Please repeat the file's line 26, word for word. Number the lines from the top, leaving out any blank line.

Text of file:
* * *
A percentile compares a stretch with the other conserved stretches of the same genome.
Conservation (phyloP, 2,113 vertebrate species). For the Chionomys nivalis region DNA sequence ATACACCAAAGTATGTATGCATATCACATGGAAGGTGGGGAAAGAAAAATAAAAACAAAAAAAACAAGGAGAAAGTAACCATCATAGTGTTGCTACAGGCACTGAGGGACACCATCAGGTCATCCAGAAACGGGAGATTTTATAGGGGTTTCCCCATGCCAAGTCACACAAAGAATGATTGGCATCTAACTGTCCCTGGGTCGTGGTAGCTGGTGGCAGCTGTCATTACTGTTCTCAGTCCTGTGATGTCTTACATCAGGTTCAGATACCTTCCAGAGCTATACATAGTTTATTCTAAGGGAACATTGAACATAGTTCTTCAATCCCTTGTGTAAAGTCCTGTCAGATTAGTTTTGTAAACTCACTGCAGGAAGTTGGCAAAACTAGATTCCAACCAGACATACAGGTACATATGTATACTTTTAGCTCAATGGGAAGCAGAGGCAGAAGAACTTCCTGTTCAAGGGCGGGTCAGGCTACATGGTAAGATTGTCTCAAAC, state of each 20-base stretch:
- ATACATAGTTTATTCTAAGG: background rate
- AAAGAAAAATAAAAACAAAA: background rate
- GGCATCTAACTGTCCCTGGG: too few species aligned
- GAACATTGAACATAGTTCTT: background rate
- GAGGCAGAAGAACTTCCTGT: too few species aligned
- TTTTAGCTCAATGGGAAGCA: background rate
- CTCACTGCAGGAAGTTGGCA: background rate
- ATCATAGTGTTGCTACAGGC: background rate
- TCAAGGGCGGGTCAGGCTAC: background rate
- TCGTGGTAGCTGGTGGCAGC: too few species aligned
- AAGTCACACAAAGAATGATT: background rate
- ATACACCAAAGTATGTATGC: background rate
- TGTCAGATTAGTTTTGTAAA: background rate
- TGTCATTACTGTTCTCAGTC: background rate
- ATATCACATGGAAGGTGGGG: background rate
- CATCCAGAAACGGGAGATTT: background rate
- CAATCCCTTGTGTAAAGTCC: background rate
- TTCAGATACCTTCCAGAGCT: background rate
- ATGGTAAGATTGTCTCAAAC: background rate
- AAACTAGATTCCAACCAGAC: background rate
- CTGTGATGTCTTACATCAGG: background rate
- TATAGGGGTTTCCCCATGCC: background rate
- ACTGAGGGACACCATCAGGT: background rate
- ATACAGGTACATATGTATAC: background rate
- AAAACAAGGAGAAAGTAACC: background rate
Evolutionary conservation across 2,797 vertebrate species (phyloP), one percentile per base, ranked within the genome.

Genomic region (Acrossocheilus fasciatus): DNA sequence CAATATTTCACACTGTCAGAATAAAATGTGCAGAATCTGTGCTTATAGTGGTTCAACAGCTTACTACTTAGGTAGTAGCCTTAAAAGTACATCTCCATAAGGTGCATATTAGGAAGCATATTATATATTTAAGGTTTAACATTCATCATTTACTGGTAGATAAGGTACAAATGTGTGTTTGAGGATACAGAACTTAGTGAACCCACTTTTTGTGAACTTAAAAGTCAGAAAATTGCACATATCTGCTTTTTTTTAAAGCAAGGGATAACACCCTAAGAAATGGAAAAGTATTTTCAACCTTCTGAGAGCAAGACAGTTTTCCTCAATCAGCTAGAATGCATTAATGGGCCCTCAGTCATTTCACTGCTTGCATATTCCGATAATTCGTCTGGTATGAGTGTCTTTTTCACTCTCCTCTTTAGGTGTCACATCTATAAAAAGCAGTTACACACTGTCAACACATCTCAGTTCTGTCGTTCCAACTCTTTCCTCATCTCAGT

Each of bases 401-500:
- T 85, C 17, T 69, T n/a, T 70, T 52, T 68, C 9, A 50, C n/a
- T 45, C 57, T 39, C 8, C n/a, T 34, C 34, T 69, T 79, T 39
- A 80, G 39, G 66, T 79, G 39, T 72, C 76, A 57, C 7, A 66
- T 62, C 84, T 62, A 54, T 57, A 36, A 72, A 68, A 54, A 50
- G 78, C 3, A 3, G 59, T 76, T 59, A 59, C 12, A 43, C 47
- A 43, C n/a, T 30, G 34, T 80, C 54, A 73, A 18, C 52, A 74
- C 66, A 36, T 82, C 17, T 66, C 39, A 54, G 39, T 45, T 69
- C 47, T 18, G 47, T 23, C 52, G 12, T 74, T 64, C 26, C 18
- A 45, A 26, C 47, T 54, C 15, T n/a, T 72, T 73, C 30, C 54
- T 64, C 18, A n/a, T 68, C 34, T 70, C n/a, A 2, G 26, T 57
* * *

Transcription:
- ATACAGGTACATATGTATAC: background rate